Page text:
PA Linked with Thyroid, Hair Loss, Celiac, Diabetes, Heart Disease and More

Autoimmune thyroid disorders and alopecia areata (autoimmune hair loss) is also associated with PA. Scientists recommend that all autoimmune thyroid patients be accurately monitored for other autoimmune disorders including PA. Celiac disease patients have a much higher occurrence of psoriasis and PA. Individuals with non-alcoholic fatty liver disease and metabolic syndrome are likewise at risk for psoriasis and psoriatic arthritis. Underlying these autoimmune disorders with imbalanced gut flora, TH17, and the triggering of the HLA genes is increased gut permeability.

Studies also show that the more severe psoriatic arthritis is, the higher the risk for heart attack, type II diabetes, and atherosclerosis. One study showed that nearly sixty percent of patients with PA had metabolic syndrome which seriously increased the risk for diabetes and heart attack. Another study showed that at least thirty-five percent of PA patients had hypertension and high blood sugar or metabolic syndrome.

PA Linked with Bone Loss

If this wasn’t difficult enough, young adults in their 30’s with PA often have osteopenia. A study identified that over fifty-five percent of PA patients have lost bone mineral density. Men more so than women, oddly enough, are likely to have osteoporosis even in their 30’s. This was due to the presence of altered vitamin D metabolism and antibodies with tissue transglutaminase IgA (Celiac disease).

Building a Tool Box for Psoriatic Arthritis Support

PA and psoriasis are symptoms of autoimmune inflammation with connections to metabolic syndrome with high blood pressure and high blood sugar, leptin and adipokine imbalances, fatty liver congestion, gut bacteria imbalances like H pylori and Helicobacter, environmental toxins, and other major factors. It is not just a difficult, unsightly skin disorder with arthritis. It is a conglomeration of many things gone terribly awry in the body with underlying gene signals switched on by high levels of TH17, other cytokines, TNF-a, interleukins, and more. Taking the popular prescription drug to block various cytokines and reduce the symptoms is the medical approach to treatment, but it does nothing to address the big picture. 

In order for PA patients and others who struggle with autoimmune arthritis problems, it is vital to work on the whole picture. Restore healthy gut bacteria with beneficial bacteria from fermented foods and probiotic supplements. Reduce the non-beneficial bacteria with nutrients like oregano oil, noni, olive leaf extract, cranberry extract and monolaurin that help support healthy flora in the gut. Nutrients like glutamine and NAGs (N-acetyl-d-glucosamine) help support a healthy gut mucosal lining. The omega 3 and 6 oils EPA, DHA, and GLA offer protection against inflammation in PA. They help to balance out excess arachidonic acid that intensifies pain production and help protect the cartilage, joints, and bones from inflammation. Arachidonic acid is found primarily in high vegetable oil (soy, corn, safflower, sunflower, canola, cottonseed, etc) and meats. We usually get far too much of it compared to the good omega-3 oils.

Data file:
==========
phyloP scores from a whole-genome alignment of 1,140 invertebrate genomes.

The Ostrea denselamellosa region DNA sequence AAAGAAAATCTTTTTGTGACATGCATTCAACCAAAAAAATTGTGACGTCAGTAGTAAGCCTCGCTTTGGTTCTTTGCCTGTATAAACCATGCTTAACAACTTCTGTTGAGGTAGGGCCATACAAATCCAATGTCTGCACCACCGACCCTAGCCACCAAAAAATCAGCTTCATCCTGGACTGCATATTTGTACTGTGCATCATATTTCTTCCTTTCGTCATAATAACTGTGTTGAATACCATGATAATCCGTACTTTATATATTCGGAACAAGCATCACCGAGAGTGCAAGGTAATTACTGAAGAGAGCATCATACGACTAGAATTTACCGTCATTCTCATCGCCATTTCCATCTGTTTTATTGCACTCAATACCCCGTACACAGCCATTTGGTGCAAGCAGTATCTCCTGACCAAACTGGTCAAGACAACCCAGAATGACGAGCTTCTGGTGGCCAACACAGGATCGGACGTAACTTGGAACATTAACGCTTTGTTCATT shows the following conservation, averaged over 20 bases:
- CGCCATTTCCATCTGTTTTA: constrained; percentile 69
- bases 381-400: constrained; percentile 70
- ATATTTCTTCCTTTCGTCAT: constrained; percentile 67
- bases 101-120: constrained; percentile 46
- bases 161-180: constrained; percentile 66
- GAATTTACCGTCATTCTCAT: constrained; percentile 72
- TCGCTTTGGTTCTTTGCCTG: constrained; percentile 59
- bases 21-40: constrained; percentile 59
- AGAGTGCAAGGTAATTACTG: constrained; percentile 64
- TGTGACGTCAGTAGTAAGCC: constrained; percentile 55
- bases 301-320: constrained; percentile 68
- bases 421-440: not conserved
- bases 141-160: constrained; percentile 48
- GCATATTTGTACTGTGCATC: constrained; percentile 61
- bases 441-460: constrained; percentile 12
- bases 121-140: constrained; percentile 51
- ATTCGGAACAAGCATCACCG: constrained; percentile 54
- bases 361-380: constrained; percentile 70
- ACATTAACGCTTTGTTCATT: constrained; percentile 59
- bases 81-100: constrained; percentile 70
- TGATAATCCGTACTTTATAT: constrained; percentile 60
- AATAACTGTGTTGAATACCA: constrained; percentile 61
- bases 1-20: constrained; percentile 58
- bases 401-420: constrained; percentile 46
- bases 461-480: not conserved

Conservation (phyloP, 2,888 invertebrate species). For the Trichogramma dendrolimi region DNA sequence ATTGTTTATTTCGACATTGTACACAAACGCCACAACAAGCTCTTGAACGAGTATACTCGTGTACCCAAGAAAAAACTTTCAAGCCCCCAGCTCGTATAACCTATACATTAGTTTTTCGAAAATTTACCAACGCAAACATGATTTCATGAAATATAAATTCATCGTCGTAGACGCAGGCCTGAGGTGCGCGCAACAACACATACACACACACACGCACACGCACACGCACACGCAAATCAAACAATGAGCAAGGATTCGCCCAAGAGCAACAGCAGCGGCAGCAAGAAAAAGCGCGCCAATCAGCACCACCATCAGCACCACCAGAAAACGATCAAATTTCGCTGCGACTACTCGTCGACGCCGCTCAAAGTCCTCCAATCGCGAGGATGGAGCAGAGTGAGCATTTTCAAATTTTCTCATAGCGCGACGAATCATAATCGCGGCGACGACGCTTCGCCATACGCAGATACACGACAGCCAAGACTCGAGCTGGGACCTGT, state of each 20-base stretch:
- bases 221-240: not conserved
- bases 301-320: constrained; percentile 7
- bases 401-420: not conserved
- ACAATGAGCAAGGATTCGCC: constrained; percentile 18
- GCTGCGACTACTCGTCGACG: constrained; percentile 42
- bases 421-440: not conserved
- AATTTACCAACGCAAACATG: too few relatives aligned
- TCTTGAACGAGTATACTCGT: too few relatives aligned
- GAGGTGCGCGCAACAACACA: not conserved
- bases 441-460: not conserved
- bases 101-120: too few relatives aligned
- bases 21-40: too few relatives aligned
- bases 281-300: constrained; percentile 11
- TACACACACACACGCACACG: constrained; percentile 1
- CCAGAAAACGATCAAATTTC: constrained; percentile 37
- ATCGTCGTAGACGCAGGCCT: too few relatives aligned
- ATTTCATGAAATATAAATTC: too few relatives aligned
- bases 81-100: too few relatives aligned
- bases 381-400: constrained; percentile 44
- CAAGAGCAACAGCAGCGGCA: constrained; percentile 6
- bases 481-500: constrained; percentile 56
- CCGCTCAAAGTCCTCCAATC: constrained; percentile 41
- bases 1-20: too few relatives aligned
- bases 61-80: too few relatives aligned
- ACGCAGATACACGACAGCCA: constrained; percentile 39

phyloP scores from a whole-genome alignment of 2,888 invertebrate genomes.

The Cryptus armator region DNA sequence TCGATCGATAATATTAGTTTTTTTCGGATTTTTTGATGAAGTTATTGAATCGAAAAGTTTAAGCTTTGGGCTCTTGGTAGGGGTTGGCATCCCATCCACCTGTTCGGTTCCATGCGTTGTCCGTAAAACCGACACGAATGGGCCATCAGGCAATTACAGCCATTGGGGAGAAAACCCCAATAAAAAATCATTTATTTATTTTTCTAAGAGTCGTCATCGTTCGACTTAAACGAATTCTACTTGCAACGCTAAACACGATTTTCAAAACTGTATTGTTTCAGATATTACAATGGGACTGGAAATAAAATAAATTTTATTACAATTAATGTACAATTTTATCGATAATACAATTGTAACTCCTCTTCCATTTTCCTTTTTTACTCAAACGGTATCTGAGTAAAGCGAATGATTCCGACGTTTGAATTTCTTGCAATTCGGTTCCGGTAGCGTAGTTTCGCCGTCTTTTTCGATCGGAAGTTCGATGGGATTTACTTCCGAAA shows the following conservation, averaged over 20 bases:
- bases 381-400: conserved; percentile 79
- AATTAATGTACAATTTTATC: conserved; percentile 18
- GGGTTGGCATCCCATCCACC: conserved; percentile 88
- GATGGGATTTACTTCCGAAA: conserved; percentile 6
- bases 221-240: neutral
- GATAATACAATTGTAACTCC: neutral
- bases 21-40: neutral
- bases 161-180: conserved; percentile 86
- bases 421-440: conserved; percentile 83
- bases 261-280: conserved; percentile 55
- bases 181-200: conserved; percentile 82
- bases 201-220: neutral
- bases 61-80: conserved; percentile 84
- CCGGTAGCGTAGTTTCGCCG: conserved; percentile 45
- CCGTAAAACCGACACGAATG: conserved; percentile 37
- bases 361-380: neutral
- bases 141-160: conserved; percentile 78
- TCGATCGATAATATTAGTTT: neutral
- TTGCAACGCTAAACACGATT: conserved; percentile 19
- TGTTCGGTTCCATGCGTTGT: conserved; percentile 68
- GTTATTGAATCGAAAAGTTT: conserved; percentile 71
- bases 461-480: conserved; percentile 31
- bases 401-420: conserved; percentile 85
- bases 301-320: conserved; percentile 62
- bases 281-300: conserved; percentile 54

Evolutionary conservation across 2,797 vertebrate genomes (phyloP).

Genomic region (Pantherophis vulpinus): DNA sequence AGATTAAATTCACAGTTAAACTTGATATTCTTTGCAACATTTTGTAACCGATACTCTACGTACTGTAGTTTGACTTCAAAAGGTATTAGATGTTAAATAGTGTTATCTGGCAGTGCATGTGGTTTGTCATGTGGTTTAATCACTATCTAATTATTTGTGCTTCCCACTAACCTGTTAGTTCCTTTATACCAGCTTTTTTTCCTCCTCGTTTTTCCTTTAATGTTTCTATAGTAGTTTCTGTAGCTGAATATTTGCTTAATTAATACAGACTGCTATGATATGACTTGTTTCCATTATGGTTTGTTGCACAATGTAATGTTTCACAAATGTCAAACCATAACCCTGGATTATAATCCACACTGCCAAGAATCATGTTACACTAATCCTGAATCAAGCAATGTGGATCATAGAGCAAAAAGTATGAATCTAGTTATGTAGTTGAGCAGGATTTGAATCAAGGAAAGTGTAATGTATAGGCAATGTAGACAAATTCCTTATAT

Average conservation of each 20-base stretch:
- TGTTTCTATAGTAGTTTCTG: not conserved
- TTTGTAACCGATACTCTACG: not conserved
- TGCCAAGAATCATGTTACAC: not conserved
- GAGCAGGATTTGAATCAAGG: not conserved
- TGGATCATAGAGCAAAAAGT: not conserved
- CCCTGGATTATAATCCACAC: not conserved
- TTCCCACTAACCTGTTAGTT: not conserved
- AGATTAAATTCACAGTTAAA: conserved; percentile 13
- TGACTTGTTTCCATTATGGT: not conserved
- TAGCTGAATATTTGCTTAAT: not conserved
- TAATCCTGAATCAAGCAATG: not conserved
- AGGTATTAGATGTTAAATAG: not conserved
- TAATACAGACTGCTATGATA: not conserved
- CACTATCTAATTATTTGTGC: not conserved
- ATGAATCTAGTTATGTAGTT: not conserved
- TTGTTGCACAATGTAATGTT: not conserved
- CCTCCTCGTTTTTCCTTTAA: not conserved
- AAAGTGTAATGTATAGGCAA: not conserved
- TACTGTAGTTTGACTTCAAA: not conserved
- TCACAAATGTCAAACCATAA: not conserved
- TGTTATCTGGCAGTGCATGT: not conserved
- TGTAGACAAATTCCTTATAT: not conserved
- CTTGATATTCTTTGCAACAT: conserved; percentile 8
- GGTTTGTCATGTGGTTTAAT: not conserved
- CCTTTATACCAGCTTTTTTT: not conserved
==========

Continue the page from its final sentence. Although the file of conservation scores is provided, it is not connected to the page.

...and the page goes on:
Balancing the TH17 signal and triggered inflammation is supported with immune stabilizing glutathione with nutrients such as NAC, glutamine, and R-alpha lipoic acid, beneficial bacteria, fish oil, resveratrol, and curcumin. Research showed that incorporating nutrients like the resveratrol, and other nutrients such as coenzyme Q10, lipoic acid, vitamin E, and selenium helped reduce the problems with the psoriasis and the dangerous association with metabolic syndrome, allowing improved effects of the prescription drug therapy for PA.

Managing adiponectin and leptin is another key area to focus on. Magnesium is one tool that helps support healthy adiponectin levels. Many other resources exist for leptin and adiponectin. Nutrients like pine nut oil, tocotrienols, pantethine, and cinnamon, along with strength training, help support healthy liver function and reduce risks associated with non-alcoholic fatty liver disease or fatty liver congestion.

Preventing the debilitation from psoriatic arthritis and psoriasis needs a big tool box. Start with the gut and reduce the inflammation. Plastering oneself with creams, wearing long-sleeve shirts, feeling embarrassed when shaking hands or checking out at the grocery store, and struggling with debilitating joint pain should not have to be the norm with PA. PA reflects many different things out of balance in the body. No single drug can provide this type of support to help restore health. With this multi-dimensional view of a complex disorder, more individuals can take charge of their health. Healing has to come from the inside out and it can be done.